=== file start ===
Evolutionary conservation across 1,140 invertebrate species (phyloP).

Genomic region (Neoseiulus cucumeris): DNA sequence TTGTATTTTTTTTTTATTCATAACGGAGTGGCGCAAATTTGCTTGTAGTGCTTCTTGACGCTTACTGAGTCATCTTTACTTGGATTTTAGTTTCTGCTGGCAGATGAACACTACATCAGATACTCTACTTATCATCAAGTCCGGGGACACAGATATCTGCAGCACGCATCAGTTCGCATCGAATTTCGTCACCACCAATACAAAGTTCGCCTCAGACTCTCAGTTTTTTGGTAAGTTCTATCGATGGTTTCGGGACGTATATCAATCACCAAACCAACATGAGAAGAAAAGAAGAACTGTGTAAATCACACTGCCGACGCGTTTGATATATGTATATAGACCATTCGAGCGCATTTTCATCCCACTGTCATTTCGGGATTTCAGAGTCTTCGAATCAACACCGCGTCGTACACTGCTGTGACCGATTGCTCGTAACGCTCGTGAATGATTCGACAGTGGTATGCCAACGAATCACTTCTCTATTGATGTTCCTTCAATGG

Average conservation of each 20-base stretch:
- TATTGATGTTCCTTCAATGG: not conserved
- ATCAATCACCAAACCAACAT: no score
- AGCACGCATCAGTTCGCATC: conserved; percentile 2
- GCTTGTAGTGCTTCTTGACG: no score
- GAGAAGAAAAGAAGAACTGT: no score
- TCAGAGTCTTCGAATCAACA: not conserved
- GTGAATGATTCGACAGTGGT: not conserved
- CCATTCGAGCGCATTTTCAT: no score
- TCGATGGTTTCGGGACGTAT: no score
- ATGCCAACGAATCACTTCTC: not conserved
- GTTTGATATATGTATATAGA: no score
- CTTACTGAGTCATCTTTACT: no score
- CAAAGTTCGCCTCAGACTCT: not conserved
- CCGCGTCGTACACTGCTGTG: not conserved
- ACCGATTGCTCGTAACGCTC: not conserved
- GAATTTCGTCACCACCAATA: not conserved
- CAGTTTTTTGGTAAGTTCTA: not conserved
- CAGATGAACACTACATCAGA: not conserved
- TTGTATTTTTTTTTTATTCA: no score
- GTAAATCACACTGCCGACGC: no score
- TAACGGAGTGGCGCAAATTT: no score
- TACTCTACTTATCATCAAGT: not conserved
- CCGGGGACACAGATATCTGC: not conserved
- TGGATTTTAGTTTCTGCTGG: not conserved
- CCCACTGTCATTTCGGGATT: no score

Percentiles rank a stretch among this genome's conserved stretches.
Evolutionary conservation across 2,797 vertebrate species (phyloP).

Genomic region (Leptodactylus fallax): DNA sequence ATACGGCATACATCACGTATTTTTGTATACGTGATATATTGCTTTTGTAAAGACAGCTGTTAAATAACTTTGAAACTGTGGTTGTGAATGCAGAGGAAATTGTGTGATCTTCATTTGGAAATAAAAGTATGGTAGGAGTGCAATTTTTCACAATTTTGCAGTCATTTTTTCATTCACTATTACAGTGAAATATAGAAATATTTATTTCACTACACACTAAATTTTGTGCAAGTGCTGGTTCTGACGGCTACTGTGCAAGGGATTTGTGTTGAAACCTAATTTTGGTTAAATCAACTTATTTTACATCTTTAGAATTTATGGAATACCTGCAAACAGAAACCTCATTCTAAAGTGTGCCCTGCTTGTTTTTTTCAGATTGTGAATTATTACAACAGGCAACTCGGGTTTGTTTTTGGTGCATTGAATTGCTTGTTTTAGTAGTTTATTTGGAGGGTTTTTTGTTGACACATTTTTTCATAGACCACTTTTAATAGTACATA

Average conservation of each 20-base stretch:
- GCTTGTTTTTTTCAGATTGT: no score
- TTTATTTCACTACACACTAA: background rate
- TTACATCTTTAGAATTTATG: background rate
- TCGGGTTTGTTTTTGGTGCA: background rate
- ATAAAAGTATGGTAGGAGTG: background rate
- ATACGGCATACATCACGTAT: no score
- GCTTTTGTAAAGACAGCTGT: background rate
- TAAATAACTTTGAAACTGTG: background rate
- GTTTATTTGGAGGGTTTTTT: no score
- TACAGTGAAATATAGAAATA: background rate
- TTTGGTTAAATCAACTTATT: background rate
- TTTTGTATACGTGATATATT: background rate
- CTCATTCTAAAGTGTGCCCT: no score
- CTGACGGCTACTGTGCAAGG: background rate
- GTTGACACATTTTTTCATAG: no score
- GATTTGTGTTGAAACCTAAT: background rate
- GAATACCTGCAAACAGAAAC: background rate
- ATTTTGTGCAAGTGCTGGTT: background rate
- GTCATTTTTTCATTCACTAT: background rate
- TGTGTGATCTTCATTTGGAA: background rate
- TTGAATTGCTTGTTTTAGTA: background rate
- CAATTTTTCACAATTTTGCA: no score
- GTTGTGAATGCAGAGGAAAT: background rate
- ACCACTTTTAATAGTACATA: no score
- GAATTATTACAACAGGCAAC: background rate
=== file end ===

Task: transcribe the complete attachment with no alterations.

Evolutionary conservation across 1,140 invertebrate species (phyloP).

Genomic region (Neoseiulus cucumeris): DNA sequence TTGTATTTTTTTTTTATTCATAACGGAGTGGCGCAAATTTGCTTGTAGTGCTTCTTGACGCTTACTGAGTCATCTTTACTTGGATTTTAGTTTCTGCTGGCAGATGAACACTACATCAGATACTCTACTTATCATCAAGTCCGGGGACACAGATATCTGCAGCACGCATCAGTTCGCATCGAATTTCGTCACCACCAATACAAAGTTCGCCTCAGACTCTCAGTTTTTTGGTAAGTTCTATCGATGGTTTCGGGACGTATATCAATCACCAAACCAACATGAGAAGAAAAGAAGAACTGTGTAAATCACACTGCCGACGCGTTTGATATATGTATATAGACCATTCGAGCGCATTTTCATCCCACTGTCATTTCGGGATTTCAGAGTCTTCGAATCAACACCGCGTCGTACACTGCTGTGACCGATTGCTCGTAACGCTCGTGAATGATTCGACAGTGGTATGCCAACGAATCACTTCTCTATTGATGTTCCTTCAATGG

Average conservation of each 20-base stretch:
- TATTGATGTTCCTTCAATGG: not conserved
- ATCAATCACCAAACCAACAT: no score
- AGCACGCATCAGTTCGCATC: conserved; percentile 2
- GCTTGTAGTGCTTCTTGACG: no score
- GAGAAGAAAAGAAGAACTGT: no score
- TCAGAGTCTTCGAATCAACA: not conserved
- GTGAATGATTCGACAGTGGT: not conserved
- CCATTCGAGCGCATTTTCAT: no score
- TCGATGGTTTCGGGACGTAT: no score
- ATGCCAACGAATCACTTCTC: not conserved
- GTTTGATATATGTATATAGA: no score
- CTTACTGAGTCATCTTTACT: no score
- CAAAGTTCGCCTCAGACTCT: not conserved
- CCGCGTCGTACACTGCTGTG: not conserved
- ACCGATTGCTCGTAACGCTC: not conserved
- GAATTTCGTCACCACCAATA: not conserved
- CAGTTTTTTGGTAAGTTCTA: not conserved
- CAGATGAACACTACATCAGA: not conserved
- TTGTATTTTTTTTTTATTCA: no score
- GTAAATCACACTGCCGACGC: no score
- TAACGGAGTGGCGCAAATTT: no score
- TACTCTACTTATCATCAAGT: not conserved
- CCGGGGACACAGATATCTGC: not conserved
- TGGATTTTAGTTTCTGCTGG: not conserved
- CCCACTGTCATTTCGGGATT: no score

Percentiles rank a stretch among this genome's conserved stretches.
Evolutionary conservation across 2,797 vertebrate species (phyloP).

Genomic region (Leptodactylus fallax): DNA sequence ATACGGCATACATCACGTATTTTTGTATACGTGATATATTGCTTTTGTAAAGACAGCTGTTAAATAACTTTGAAACTGTGGTTGTGAATGCAGAGGAAATTGTGTGATCTTCATTTGGAAATAAAAGTATGGTAGGAGTGCAATTTTTCACAATTTTGCAGTCATTTTTTCATTCACTATTACAGTGAAATATAGAAATATTTATTTCACTACACACTAAATTTTGTGCAAGTGCTGGTTCTGACGGCTACTGTGCAAGGGATTTGTGTTGAAACCTAATTTTGGTTAAATCAACTTATTTTACATCTTTAGAATTTATGGAATACCTGCAAACAGAAACCTCATTCTAAAGTGTGCCCTGCTTGTTTTTTTCAGATTGTGAATTATTACAACAGGCAACTCGGGTTTGTTTTTGGTGCATTGAATTGCTTGTTTTAGTAGTTTATTTGGAGGGTTTTTTGTTGACACATTTTTTCATAGACCACTTTTAATAGTACATA

Average conservation of each 20-base stretch:
- GCTTGTTTTTTTCAGATTGT: no score
- TTTATTTCACTACACACTAA: background rate
- TTACATCTTTAGAATTTATG: background rate
- TCGGGTTTGTTTTTGGTGCA: background rate
- ATAAAAGTATGGTAGGAGTG: background rate
- ATACGGCATACATCACGTAT: no score
- GCTTTTGTAAAGACAGCTGT: background rate
- TAAATAACTTTGAAACTGTG: background rate
- GTTTATTTGGAGGGTTTTTT: no score
- TACAGTGAAATATAGAAATA: background rate
- TTTGGTTAAATCAACTTATT: background rate
- TTTTGTATACGTGATATATT: background rate
- CTCATTCTAAAGTGTGCCCT: no score
- CTGACGGCTACTGTGCAAGG: background rate
- GTTGACACATTTTTTCATAG: no score
- GATTTGTGTTGAAACCTAAT: background rate
- GAATACCTGCAAACAGAAAC: background rate
- ATTTTGTGCAAGTGCTGGTT: background rate
- GTCATTTTTTCATTCACTAT: background rate
- TGTGTGATCTTCATTTGGAA: background rate
- TTGAATTGCTTGTTTTAGTA: background rate
- CAATTTTTCACAATTTTGCA: no score
- GTTGTGAATGCAGAGGAAAT: background rate
- ACCACTTTTAATAGTACATA: no score
- GAATTATTACAACAGGCAAC: background rate